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Cheatsheet for new counter-espionage rules

Much of the new implementation rules aim to integrate other laws into the enforcement of the 2014 Counter-espionage Law. A few provisions, however, seemingly expand the scope or range of state security powers, and may prove important. No provisions introduce new limitations on the exercise of authority.

Most important is the expansion of the scope of state security powers when investigating acts of subversion that are not espionage. A new list in article 8 of these Rules explains what situations the broad investigative powers apply to, including religious activity seen as threatening national security.

Article 21 revises the Law’s rule that one is only punished for refusing to hand over evidence against someone one ‘knows’ is conducting espionage when requested to do so by authorities. This knowledge requirement is now met when state security tells you the person is committing espionage.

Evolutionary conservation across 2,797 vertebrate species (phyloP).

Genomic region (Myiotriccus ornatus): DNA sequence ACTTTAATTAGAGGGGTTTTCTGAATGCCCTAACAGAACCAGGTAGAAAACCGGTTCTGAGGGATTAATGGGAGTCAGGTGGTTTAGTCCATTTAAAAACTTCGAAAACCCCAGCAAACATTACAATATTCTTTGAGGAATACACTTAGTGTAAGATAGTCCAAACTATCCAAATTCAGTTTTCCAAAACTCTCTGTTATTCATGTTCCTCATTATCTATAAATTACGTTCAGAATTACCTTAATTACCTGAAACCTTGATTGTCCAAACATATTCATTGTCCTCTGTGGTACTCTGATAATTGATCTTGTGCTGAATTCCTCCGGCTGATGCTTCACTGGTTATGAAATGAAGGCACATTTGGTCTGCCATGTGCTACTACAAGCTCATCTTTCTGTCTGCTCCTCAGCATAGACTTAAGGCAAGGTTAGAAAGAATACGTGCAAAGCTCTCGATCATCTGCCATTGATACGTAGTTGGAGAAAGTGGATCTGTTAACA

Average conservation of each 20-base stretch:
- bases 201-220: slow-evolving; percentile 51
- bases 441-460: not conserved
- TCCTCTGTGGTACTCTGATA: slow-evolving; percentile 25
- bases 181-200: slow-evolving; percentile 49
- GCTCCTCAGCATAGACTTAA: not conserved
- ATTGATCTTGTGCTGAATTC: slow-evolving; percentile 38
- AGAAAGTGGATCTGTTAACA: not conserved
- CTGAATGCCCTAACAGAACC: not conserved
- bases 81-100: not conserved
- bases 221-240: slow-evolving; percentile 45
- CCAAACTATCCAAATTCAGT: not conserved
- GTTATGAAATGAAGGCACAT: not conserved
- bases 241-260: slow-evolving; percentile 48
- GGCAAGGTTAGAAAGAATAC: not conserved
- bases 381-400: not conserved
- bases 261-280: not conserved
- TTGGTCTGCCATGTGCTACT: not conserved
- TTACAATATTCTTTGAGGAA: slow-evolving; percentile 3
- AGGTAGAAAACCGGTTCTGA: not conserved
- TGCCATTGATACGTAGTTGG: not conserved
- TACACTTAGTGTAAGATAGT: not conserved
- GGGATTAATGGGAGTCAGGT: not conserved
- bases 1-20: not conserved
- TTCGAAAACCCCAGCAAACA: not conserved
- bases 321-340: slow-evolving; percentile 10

Article 22 includes the refusal to provide assistance to counter-intelligence work as a means of intentionally obstructing that work, punishable by up to 15 days of administrative detention with no court trial.

Article 6 expands prohibited ‘funding’ of espionage conduct to include the funding of those who are carrying out espionage conduct, even if the funding isn’t used for that purpose. There is also no requirement on its face that the funder must know the group is conducting espionage.

There are many important, and often objectionable elements of the Counter-espionage law not touched upon here, and it is worth reviewing that law, as well as the National Security Law, in their entirety.

In the chart below, I have annotated our translation of the new Implementation Rules in the right-hand column. Cells in Gray are less important, YELLOW are somewhat important, and those in RED are the most important.
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